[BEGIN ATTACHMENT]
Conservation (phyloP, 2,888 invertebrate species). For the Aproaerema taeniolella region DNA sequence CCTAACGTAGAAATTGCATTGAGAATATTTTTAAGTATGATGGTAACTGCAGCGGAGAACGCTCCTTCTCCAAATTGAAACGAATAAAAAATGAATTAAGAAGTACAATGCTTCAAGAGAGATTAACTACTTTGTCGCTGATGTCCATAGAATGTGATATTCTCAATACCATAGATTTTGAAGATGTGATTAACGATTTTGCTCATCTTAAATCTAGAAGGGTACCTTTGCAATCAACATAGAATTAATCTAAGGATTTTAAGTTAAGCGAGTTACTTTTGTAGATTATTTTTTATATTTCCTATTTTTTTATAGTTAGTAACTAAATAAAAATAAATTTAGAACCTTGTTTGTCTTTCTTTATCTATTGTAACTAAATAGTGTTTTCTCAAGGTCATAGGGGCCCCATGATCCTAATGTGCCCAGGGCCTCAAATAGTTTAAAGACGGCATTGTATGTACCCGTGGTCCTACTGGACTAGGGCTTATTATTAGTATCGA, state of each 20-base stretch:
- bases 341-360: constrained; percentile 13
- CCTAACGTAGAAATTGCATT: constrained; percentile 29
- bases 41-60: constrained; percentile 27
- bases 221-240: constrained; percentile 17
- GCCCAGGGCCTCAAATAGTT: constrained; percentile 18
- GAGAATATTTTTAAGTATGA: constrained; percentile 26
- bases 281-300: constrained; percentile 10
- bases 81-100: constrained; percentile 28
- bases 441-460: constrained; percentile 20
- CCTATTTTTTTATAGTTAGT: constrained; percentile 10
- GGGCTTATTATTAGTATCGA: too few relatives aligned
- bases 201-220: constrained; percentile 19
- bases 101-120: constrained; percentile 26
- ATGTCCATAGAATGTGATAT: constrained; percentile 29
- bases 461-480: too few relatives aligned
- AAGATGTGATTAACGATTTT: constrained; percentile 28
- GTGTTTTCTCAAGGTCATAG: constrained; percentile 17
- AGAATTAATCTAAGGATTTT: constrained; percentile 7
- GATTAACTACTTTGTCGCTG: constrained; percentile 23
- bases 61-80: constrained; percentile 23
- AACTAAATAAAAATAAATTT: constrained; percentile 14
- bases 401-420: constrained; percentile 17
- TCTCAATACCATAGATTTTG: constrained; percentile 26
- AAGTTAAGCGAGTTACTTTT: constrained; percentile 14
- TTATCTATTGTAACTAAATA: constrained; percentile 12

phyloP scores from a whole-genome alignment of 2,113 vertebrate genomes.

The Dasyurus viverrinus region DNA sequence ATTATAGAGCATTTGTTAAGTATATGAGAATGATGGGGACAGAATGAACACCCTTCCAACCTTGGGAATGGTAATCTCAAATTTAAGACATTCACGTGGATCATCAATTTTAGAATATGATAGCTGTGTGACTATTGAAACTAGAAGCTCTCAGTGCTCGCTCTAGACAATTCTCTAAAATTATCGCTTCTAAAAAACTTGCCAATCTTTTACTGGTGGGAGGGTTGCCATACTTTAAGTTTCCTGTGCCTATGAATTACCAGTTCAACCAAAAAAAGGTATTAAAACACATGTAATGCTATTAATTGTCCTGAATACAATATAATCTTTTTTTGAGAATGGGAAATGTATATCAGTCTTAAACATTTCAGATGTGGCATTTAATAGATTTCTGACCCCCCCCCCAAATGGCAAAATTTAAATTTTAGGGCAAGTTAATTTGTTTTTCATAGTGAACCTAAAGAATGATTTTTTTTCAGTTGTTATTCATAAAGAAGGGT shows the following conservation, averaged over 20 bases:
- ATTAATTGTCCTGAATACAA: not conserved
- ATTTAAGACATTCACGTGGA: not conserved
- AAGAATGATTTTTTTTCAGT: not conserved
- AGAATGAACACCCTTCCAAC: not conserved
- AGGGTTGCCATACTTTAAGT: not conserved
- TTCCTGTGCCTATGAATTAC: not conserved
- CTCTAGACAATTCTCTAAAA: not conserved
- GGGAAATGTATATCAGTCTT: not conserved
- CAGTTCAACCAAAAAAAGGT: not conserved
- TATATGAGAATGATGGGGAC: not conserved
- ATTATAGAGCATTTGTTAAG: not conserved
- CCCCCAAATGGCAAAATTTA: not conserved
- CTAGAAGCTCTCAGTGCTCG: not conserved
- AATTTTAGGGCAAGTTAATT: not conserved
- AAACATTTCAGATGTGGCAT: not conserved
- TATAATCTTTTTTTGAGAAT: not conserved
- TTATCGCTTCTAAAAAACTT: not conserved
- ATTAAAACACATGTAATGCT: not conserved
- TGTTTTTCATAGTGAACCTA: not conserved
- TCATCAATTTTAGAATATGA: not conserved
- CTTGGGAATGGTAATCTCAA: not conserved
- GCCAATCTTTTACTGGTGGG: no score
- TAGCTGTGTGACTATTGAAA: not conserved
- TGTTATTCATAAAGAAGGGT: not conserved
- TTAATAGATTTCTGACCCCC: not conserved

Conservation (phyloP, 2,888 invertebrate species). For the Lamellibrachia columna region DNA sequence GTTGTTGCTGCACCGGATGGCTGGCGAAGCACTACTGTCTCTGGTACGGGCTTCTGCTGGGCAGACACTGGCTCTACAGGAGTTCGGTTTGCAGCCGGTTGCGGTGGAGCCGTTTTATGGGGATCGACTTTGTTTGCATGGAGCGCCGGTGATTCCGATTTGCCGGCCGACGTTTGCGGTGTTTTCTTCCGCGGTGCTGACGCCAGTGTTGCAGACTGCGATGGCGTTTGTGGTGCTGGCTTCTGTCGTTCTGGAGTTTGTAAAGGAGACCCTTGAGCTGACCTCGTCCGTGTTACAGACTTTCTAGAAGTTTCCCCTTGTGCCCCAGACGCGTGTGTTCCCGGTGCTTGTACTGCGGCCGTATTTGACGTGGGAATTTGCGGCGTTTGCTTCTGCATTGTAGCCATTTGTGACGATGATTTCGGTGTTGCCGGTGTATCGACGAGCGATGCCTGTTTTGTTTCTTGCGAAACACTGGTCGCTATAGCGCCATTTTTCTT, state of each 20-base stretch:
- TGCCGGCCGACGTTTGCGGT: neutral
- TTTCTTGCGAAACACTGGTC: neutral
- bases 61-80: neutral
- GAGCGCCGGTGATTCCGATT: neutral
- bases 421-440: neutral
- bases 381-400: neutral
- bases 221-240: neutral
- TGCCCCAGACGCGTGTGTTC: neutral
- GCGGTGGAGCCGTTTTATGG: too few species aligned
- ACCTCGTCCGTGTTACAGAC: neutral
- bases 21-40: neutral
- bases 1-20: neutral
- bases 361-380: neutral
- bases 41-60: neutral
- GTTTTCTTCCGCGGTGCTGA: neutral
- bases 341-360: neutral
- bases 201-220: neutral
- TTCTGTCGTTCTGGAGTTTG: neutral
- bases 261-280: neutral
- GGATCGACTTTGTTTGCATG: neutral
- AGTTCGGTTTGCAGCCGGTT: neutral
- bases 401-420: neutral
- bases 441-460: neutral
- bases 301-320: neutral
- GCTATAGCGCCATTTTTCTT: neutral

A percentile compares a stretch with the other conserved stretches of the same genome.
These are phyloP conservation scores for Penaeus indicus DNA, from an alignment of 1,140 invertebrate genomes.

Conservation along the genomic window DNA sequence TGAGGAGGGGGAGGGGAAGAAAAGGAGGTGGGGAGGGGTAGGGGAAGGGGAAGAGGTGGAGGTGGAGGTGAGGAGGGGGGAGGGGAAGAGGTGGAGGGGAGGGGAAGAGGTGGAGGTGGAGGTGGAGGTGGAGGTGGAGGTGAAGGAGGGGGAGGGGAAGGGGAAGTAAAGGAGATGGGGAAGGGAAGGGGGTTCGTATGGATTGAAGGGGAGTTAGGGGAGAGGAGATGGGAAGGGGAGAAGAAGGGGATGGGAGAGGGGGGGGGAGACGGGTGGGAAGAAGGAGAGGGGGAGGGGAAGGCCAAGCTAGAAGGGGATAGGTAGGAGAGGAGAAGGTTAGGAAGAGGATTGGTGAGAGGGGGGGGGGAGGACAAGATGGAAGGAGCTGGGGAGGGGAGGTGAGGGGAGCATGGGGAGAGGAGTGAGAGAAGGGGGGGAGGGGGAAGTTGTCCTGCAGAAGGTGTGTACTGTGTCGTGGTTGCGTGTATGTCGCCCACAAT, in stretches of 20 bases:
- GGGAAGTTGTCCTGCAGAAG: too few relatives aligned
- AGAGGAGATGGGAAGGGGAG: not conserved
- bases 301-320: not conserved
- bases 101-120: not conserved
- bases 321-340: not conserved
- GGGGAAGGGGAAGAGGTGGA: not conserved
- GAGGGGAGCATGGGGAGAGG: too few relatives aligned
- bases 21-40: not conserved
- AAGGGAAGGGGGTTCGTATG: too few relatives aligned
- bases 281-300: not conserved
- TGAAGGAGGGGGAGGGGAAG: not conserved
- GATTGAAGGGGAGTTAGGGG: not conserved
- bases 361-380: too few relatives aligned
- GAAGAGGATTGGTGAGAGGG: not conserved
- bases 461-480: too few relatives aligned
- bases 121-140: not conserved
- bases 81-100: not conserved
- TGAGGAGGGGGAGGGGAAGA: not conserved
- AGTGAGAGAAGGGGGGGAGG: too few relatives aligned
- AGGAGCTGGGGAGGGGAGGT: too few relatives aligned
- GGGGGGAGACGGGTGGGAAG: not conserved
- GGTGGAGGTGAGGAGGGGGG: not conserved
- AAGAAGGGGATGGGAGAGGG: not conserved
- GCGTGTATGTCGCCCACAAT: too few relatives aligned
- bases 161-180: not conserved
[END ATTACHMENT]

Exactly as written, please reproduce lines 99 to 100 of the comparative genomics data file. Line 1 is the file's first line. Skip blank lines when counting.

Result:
- bases 81-100: not conserved
- TGAGGAGGGGGAGGGGAAGA: not conserved